Return to DANFS IndexImage of an anchorReturn to Naval History and Heritage Command homepage
flag banner
Dictionary of American Naval Fighting Ships banner
DEPARTMENT OF THE NAVY -- NAVAL HISTORY AND HERITAGE COMMAND
805 KIDDER BREESE SE -- WASHINGTON NAVY YARD
WASHINGTON DC 20374-5060

Arayat

 

A town in northeastern Pampanga province, on the island of Luzon, in the Philippines. The first Arayat retained her Spanish name. The second Arayat was named for the first.

 

I

 

(Gbt: dp. 243 (f.); l. 115'3" (wl.); b. 17'10"; dr. 6'6"; s. 10 k. (est.); cpl. 30; a. 1 6-pdr., 3 3-pdrs., 2 1-pdrs., 2 Colt mg.)

 

The first Arayat—an iron-hulled gunboat constructed for the Spanish Navy in 1888 at Cavite by the Manila Ship Co.—was sunk by the Spanish in the Pasig River, Luzon, in 1898 during the Spanish-American War; raised by the American Navy in 1899; rebuilt at Cavite Naval Station; and commissioned on 10 August 1900, Lt. William Rawle Shoemaker in command.

 

Arayat was taken into the Navy because of the need for shallow-draft gunboats to help suppress the Philippine insurrection which followed just after the conclusion of the Spanish-American War and Spain's cession of the islands to the United States. Her first period of commissioned service lasted exactly two years. During that time, the gunboat conducted patrols near Cebu, Luzon, and Panay and cooperated with Army troops on those islands. When not engaged in patrols and counterinsurgency duties, she also made oceanographic surveys of the islands. On 9 August 1902, the gunboat was placed out of commission at Cavite. She remained inactive there until recommissioned on 27 March 1905, Lt. Raymond D. Hasbrouck in command.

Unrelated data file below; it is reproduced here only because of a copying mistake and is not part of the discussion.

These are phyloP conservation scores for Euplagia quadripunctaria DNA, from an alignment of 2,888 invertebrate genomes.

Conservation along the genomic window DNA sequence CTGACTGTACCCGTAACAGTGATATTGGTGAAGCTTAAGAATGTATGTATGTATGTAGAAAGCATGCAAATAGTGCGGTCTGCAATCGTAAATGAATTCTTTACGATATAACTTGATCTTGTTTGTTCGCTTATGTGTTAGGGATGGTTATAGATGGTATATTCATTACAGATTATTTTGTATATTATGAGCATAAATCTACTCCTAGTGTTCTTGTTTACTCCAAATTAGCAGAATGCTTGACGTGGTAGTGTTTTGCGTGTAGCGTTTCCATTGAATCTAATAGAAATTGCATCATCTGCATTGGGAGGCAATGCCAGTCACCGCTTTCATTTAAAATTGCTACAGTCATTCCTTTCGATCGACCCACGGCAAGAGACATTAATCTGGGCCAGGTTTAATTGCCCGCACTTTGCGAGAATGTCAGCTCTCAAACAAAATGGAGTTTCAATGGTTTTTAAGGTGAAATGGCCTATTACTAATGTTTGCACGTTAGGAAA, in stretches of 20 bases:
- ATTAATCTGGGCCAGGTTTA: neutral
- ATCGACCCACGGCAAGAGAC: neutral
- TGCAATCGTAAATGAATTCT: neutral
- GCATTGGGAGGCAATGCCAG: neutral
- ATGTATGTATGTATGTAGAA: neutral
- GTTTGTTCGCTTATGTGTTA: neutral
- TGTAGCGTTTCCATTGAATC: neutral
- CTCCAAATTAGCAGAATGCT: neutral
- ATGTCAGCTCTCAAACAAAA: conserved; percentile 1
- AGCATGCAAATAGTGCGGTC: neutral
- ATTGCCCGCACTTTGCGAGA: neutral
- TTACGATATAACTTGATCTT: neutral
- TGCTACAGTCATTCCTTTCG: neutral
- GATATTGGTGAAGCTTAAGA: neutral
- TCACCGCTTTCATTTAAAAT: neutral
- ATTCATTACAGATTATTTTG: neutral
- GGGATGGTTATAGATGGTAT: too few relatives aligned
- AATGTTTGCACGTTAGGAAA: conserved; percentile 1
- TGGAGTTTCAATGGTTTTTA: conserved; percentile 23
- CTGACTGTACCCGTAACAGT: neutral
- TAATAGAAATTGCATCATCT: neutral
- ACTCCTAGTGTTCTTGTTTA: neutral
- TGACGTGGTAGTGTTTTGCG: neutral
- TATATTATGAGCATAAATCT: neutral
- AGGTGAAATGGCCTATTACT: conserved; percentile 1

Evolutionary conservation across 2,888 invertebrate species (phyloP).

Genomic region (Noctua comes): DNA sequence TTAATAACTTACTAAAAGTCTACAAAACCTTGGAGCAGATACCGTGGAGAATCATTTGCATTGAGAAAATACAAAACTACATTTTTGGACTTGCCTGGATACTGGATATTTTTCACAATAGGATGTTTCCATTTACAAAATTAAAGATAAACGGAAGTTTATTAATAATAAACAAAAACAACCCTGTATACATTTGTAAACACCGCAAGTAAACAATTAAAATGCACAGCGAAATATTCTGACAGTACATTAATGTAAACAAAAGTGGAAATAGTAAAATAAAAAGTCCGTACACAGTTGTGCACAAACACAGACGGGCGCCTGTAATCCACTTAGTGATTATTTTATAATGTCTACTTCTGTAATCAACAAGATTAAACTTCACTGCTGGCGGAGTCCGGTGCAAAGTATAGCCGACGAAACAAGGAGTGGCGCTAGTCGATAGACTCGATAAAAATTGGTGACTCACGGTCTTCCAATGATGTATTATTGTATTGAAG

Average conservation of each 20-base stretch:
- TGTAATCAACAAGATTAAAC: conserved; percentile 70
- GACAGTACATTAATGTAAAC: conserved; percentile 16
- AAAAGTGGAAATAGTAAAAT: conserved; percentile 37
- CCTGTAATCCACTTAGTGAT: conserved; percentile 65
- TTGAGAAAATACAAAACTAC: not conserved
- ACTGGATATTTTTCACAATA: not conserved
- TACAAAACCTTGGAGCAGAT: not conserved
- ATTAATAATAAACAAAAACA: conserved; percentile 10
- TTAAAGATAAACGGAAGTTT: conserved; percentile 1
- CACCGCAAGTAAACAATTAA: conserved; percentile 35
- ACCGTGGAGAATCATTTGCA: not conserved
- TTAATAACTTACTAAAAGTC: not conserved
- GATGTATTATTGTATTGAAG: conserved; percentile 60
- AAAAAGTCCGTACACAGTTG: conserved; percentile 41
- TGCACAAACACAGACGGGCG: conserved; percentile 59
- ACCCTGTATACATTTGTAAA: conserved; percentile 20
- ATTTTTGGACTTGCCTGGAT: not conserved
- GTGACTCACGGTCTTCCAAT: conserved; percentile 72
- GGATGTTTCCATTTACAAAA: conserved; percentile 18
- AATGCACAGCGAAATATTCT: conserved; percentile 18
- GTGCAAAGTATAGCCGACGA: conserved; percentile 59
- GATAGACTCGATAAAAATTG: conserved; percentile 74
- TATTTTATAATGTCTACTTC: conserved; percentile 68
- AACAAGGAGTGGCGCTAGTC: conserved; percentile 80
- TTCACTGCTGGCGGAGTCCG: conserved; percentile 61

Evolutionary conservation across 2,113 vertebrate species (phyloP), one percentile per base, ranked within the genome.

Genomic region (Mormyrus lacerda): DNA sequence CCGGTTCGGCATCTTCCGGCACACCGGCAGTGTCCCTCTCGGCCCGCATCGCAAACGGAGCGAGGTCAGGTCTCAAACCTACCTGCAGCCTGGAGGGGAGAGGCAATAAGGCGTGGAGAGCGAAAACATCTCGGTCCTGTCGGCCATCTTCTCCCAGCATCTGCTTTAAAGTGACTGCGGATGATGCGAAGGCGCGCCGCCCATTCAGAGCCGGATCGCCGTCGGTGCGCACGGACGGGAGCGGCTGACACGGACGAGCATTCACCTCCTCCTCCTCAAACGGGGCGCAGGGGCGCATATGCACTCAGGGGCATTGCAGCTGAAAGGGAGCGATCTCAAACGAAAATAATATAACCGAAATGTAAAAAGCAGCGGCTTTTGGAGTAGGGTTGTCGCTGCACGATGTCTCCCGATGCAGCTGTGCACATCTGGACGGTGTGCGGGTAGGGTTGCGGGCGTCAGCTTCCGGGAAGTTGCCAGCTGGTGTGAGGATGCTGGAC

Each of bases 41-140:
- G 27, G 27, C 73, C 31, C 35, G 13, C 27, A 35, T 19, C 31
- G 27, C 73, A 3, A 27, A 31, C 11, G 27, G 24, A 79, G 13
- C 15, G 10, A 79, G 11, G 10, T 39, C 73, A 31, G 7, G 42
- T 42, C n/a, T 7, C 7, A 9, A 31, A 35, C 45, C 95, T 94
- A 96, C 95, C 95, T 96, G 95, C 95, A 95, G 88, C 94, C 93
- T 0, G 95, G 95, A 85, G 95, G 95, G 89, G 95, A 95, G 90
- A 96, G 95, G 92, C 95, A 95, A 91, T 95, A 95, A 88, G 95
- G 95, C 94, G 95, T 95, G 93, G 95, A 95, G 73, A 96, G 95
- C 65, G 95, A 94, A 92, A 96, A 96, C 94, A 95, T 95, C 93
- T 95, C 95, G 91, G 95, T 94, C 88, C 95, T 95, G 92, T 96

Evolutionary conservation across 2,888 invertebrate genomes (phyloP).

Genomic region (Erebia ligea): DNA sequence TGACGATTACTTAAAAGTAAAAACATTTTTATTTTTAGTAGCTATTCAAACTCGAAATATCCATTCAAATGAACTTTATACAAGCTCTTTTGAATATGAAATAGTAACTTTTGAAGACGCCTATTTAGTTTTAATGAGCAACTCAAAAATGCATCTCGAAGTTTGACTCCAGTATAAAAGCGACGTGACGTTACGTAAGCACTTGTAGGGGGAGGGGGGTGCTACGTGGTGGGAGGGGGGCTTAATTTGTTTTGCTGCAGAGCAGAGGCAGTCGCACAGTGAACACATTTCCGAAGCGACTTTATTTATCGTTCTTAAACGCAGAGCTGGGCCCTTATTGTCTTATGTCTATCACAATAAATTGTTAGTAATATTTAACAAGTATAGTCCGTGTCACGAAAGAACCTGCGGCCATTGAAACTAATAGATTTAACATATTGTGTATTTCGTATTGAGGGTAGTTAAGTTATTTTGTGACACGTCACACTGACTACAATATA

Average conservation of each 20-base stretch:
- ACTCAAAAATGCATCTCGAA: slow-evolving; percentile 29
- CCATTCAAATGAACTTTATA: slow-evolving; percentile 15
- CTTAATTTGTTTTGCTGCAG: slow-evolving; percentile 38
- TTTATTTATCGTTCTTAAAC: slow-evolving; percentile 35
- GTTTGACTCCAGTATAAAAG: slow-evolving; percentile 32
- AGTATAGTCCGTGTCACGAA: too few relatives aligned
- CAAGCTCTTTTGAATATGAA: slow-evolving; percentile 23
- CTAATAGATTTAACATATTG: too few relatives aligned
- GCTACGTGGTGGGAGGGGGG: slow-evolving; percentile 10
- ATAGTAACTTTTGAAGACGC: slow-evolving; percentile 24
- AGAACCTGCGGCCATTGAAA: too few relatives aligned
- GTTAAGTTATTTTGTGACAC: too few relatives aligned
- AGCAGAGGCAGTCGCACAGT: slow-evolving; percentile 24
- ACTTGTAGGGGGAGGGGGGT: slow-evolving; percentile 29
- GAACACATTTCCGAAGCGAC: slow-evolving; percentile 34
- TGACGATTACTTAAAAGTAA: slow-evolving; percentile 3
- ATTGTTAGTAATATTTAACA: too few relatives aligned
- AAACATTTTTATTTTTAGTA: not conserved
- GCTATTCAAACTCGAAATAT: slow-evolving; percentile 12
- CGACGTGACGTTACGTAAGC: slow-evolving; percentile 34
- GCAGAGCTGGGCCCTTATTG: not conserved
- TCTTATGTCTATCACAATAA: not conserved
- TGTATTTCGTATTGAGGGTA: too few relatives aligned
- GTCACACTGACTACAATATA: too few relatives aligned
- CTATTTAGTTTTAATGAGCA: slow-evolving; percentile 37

By the time of Arayat's reactivation, the Philippine insurrection had been declared officially at an end. Though Emilio Aguinaldo, the leader of the Philippine insurgents, had been captured and most of his army decimated, remnants of the force hung on and other roving bands of less idealistic character continued to provide the Army and the Navy with plenty of work. Arayat resumed her previous duties cooperating with Army troops, conducting patrols and making surveys of the seas, rivers, and harbors in the archipelago. Her second period of active service continued in that manner until 5 October 1907 at which time she was again placed out of commission at Cavite. She remained inactive there for 16 months before returning to full commission on 3 February 1909, Lt. Comdr. Matt H. Signer in command.

 

During her third and final tour of active duty, Arayat cruised the southern Philippines engaged in patrols against native pirates active in that area. That assignment lasted just over one year. On 11 April 1910, she was decommissioned at Cavite for the last time. Arayat was struck from the Navy list on 26 October 1910, and she was sold on 15 December 1910